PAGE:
In a world where Kardashians are the gold standard of celebrity; where Oscar Pistorius, one of the world’s most admired athletes, is tried on murder charges; our world seems sorely in need of heroes. Yet often heroes seem to be in short supply.
People like Barbie Ritzco, the Warrior Queen, who has deeply touched me and the thousands who have seen her photo and story go viral. Barbie is a marine who didn’t let a lump in her breast stop her from deploying with her squadron to Afghanistan. Who ran the marine marathon during radiation having just finished chemo and a double mastectomy.
Barbie’s inner resources seem to be even stronger than her physical strength. After her treatment, she took her experience and leadership skills and applied them to the cancer community. Embracing the power of her will and newly tattooed flat chest, she used her own strength to help other women learn to tap into theirs. I can’t describe the impact it had on me to read Barbie’s words about her participation in the Scar Project:
Sometimes heroes are born; sometimes they’re made. Barbie is both. Barbie made a choice to put herself on the line fighting battles for our country. She didn’t choose this one.
But the language of cancer is the language of battle. And no one would be is better equipped to fight breast cancer than a US marine.
If fight and fortitude were all you need to beat cancer, Barbie Ritzco would be running another marathon right now. Instead she is battling a recurrence that put her in the hospital fighting for her life.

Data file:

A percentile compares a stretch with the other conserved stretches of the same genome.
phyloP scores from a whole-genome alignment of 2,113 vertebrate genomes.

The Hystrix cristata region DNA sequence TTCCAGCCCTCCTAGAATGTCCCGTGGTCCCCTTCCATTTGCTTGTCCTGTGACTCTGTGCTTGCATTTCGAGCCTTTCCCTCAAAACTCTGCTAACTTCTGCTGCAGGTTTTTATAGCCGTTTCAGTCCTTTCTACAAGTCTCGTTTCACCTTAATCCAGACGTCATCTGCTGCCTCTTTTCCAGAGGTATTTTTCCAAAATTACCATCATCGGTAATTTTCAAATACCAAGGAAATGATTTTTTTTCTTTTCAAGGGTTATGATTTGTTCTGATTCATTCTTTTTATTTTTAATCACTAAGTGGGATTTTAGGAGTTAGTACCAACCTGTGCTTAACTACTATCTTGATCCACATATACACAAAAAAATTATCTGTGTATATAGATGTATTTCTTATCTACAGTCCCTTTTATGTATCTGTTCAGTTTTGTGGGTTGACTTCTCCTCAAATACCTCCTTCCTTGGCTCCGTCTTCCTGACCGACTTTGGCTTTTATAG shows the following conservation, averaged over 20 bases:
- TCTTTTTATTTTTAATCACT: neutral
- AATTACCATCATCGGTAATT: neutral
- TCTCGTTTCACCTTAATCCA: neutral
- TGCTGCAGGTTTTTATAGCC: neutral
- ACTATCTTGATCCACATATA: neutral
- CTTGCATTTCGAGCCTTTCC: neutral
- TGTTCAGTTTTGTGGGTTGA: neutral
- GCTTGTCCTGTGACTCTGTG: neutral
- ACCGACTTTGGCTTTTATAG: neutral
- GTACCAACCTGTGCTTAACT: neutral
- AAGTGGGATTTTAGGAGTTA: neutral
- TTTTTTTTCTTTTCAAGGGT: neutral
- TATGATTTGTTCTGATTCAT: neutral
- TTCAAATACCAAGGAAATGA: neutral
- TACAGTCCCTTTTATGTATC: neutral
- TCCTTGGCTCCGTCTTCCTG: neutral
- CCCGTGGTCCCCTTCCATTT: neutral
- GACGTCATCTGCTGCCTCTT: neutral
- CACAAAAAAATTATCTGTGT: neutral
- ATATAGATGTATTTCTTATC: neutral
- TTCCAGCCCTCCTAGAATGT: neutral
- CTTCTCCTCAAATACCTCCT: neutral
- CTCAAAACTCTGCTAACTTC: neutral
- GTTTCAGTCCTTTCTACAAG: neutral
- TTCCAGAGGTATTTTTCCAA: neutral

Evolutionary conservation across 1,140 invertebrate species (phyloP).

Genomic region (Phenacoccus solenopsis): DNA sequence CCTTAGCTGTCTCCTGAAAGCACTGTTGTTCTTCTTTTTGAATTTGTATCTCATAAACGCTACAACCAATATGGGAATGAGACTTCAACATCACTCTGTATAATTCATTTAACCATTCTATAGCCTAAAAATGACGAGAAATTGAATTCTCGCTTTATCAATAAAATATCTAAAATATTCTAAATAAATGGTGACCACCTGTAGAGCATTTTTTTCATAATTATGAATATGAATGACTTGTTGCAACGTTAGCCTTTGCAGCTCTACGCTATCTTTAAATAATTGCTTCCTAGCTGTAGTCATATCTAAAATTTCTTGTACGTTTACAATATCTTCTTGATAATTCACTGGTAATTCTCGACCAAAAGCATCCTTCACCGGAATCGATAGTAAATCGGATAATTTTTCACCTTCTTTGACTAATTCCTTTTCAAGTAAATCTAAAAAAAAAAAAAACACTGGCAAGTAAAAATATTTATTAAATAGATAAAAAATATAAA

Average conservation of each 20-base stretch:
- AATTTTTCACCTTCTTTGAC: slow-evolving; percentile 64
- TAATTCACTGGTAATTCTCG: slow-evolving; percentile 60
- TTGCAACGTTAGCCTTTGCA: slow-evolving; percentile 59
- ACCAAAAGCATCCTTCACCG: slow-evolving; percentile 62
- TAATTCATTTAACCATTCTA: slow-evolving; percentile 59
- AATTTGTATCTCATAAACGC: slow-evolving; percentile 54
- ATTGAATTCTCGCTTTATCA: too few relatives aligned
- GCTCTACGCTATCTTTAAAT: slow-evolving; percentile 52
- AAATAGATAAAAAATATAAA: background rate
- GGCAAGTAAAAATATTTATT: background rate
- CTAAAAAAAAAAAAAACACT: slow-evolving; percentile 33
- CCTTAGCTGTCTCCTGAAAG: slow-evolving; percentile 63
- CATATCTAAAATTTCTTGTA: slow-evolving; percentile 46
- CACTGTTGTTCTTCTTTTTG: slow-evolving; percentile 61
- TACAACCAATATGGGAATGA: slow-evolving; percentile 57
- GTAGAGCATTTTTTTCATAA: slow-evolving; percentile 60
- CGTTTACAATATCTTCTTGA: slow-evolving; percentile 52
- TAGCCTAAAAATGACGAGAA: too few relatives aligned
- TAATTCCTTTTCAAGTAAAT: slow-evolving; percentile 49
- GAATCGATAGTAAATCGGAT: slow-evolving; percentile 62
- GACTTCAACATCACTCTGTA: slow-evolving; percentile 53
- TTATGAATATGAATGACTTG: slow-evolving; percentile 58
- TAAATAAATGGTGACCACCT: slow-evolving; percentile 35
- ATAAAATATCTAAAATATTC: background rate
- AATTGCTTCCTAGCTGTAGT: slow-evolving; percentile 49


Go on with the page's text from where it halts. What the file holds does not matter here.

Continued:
That is how breast cancer looks when you peel off the pink ribbons.
And how it’s made other women into heroes.
Some choose to take their stories public, using their own experiences in their own ways to inform and inspire others.
Lisa Adams writes so poignantly that sometimes her pain almost reads like poetry.
Jody Schoger hasn’t wavered in her commitment as an activist, advocate and community builder for women with breast cancer.
Telling their truths which teach all of us; moving forward with their lives while living with the disease they know will end them –in my book, those are heroes.
Whether public or private, having advanced cancer is ultimately a lonely battle. Despite marches, money raised, and miles of pin ribbon, outcomes have not changed – 40,000 women a year die of it.
And because cancer is so capricious and cruel, recurrences can happen to anyone.
Many women on the front lines don’t have resources and support systems like Barbie, Lisa, Susan or Jody. That’s why it’s important that there is now a place online specifically for them to find information, comfort and community; and to bring much needed awareness to advanced breast cancer..
Formed by Novartis and several advocacy organizations coming together, the mission of Count Us, Know Us, Join Us is to recognize those living with advanced breast cancer, their caregivers, supporters, friends, and family members; and to reinforce that they do count
Which is sometimes the best and only gift we can give to the heroes among us. Letting them know how much they matter.